Creating an exchange between Tahoe and Siberia
The chair lift Siberia, in Tahoe’s Squaw Valley, mechanically rolls skiers off its four-person airborne bench onto a snowy ridge that to the east overlooks the clear blue waters of 22-mile-long Lake Tahoe. The Russian Siberia, houses a body of water called Baikal, older than any other water mass on the planet and spanning almost 20,000 square miles.Lake Baikal and Lake Tahoe. Two prized, natural gems of the world that share conservationists’ and scientists’ efforts to preserve their watersheds. The Tahoe Baikal Institute, a partnership between Russia and the U.S., was conceived in 1988 and began in 1990. The institute achieves its goal of protecting Lake Tahoe and Lake Baikal through environmental education programs and research with frequent student and scholar exchanges.
Baikal in the Siberia region of Russia, north of the Mongolian border, is a 20 million-year-old body of fresh water. It is home to the only fresh water seal, the Nerpa, and holds one-fifth of the world’s fresh water. And though it is more than a mile deep, it freezes several feet deep for many winter months.The Tahoe Baikal Institute is a nonprofit that hosts a 10-week summer environmental exchange for undergraduates, graduate students and professionals, with five weeks at Lake Baikal and five weeks at Lake Tahoe. The three facets of the summer program consist of watershed management, sustainable economic development and cultural exchange.Deputy Executive Director of the Tahoe Baikal Institute Rachel Sigman participated in the exchange program in 2001 and came back to work at the institute.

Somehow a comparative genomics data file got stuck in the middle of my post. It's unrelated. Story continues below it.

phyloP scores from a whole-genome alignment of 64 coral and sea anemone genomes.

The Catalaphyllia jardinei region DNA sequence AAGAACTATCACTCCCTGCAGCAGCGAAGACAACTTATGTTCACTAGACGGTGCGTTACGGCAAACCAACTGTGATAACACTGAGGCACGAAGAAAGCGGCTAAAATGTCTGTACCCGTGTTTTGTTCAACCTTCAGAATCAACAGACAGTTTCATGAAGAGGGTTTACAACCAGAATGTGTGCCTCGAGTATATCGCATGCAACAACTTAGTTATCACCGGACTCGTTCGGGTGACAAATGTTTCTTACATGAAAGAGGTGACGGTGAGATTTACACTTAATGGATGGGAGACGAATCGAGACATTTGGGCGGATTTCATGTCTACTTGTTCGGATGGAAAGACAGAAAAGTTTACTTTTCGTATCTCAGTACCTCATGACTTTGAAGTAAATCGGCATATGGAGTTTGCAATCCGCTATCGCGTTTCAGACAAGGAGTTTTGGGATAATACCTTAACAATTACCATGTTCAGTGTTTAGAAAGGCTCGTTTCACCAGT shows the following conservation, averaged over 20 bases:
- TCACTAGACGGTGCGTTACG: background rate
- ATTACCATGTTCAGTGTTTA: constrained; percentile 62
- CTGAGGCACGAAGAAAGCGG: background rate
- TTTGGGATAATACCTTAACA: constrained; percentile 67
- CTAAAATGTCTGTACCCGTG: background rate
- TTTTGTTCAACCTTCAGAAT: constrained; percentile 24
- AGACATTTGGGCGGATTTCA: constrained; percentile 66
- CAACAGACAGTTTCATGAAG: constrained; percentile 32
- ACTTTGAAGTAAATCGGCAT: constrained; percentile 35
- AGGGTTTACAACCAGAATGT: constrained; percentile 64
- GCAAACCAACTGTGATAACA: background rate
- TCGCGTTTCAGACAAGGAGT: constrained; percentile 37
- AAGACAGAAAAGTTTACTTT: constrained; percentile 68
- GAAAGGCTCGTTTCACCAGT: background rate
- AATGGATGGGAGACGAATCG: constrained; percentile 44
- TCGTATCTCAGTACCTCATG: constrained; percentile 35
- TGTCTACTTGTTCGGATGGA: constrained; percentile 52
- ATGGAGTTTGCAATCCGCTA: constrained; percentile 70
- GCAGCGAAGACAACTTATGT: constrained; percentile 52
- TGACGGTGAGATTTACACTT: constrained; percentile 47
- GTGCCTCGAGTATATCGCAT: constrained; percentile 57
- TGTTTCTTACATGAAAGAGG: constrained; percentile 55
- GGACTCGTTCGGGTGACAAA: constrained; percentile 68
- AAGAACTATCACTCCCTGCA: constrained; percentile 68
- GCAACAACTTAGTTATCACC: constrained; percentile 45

“A number of alumni come back to Tahoe and work for the [Tahoe Regional Planning Agency] and Tahoe Conservancy,” Sigman said. “People who remain engaged, [they’re] tied to a larger interest to Tahoe and Baikal in the field of watershed protection.”In addition to protection for Tahoe and Baikal, the institute focuses on methods of sustainable development, with ecotourism at pole position. The Tahoe Rim Trail, which winds around the Tahoe Basin, was an inspiration for the Baikal region. Though a Russian citizen had the idea for a circumnavigating hiking trail around the Siberian lake nearly 30 years ago, only in the past few years has the idea been taken seriously.
This collaboration and positive exchange between nations is the Tahoe Baikal Institute’s goal alongside their aim of environmental and economic resource preservation in the Tahoe and Baikal lake regions.The Tahoe Baikal Institute is an organization participating in the Truckee Tahoe Community Foundation’s Gifts for Good program. Look in your local paper for a cut-out to mail in with your donation to P.O. Box 366, Truckee, CA 96160. Also, you can visit local businesses and pick up an envelope to include a contribution or phone it in to the foundation at 587-1776.
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Over the past year, various “keep out” signs have appeared near the Hirschdale Bridge, causing concerns for river users. Those concerns led to a community meeting last week